Had been thinking about doing this for about a year. Inspired by the younger generations. Summertime is busy at work because lots of people approach him doing their PhD, so interacts with people who are coming into the workforce in a few years. They do not use email. They think that email is for grandparents. It’s a formal way of communicating. Formality with youngsters doesn’t work. So watching these people interact with one another. They use IM and SMS. They live on Facebook, Twitter, etc.
In 2/3 years, baby-boomers are going to retire, with years and years of knowledge. People coming up will reinvent solutions, but they don’t work the way that the companies do.
These youngsters are going to be looking for companies that will allow them to use things like Facebook, and they will reject companies that don’t. Whether you like it or not, people are going to use these tools. Mobile devices can’t be blocked, so they can access everything. They aren’t affected by the firewall. There’s no way of turning it back. No way of turning it off. If you don’t catch this train, there’s no way back.
Decided to ditch email. Exposed to lots of social tools. Some from IBM, some from other places. Collaboration on email is hell. Emails go all over the place, people edit documents, someone has to merge all the different versions. Wiki collaboration is much easier – everyone has the same document, and put in the same effort.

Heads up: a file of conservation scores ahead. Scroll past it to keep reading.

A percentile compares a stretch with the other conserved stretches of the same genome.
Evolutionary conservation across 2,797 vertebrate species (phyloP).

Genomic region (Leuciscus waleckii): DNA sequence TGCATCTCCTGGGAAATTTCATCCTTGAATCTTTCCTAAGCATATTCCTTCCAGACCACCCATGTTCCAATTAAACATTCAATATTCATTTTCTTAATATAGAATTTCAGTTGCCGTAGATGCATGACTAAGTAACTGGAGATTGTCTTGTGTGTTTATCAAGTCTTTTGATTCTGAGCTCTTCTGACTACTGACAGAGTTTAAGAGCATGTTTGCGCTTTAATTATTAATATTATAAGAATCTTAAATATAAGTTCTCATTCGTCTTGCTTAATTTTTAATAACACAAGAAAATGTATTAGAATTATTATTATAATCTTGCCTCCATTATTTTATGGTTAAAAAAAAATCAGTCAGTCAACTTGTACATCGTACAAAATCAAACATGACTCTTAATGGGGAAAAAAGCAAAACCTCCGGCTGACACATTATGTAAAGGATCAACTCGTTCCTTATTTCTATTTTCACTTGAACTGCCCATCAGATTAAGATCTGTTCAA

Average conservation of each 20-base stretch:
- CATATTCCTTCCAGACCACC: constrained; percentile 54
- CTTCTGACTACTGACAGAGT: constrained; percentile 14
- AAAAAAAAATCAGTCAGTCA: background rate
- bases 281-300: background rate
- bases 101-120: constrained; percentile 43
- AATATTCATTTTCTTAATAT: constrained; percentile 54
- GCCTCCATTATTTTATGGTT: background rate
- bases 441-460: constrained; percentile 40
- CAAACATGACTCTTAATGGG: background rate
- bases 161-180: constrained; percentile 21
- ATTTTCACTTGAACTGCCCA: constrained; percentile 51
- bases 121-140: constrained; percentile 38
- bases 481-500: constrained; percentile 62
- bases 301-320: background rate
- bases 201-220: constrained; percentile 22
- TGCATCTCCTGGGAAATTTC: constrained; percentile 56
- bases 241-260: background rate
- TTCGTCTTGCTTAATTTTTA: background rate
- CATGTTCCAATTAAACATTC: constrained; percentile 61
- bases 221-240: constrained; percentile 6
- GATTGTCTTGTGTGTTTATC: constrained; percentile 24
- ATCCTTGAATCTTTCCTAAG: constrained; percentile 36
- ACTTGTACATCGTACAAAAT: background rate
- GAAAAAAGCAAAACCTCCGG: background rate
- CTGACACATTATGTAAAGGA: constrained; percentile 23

If someone sends an email with an attachment, it goes in the bin. Collaboration has to be done on the wiki. Uses about a dozen tool, have diversified interactions, has specialised them. If he collaborates, he uses a wiki, if there’s an urgent question and email is not going to do – use the phone! So uses a number of different tools which allows him to specialise. Email is for one-on-one, private conversation.
No. 1 tool he uses is IM. If you get an email, you know immediately if you can help. So say if you are going to help or not, and if you don’t know the answer, admit it. IM allows you to respond to that straight away. People learn that he’s faster through IM, so they contact him via IM not email.
When someone is offline, he uses Beehive, an internal application. Allows him to leave messages on people’s profiles, which are public to both their networks. So if someone sends him an email, he leaves the answer on their profile, sharing it with their network and his network.
Uses a file share to store files. In IBM have email quotas, so any attachment goes in the file sharing site. Email is not a content repository, and has never been.
Also uses blogs and wikis. He documents repeated questions. Build up your own personal knowledge sharing tool. Good way to move away from email. So if things are public, someone else from his network can help people when he is away.
Creates lots of podcasts, screencasts, etc. where he shows how to use tools through stories.
How do you get started moving away from email. No. 1 killer is newsletters. So syndicate. RSS is not an email – email is mainly delegation, RSS is notification.
Last thing. Challenge your inbox. If it is making you drown, think, what could you move out of the inbox and start to rely more on other tools.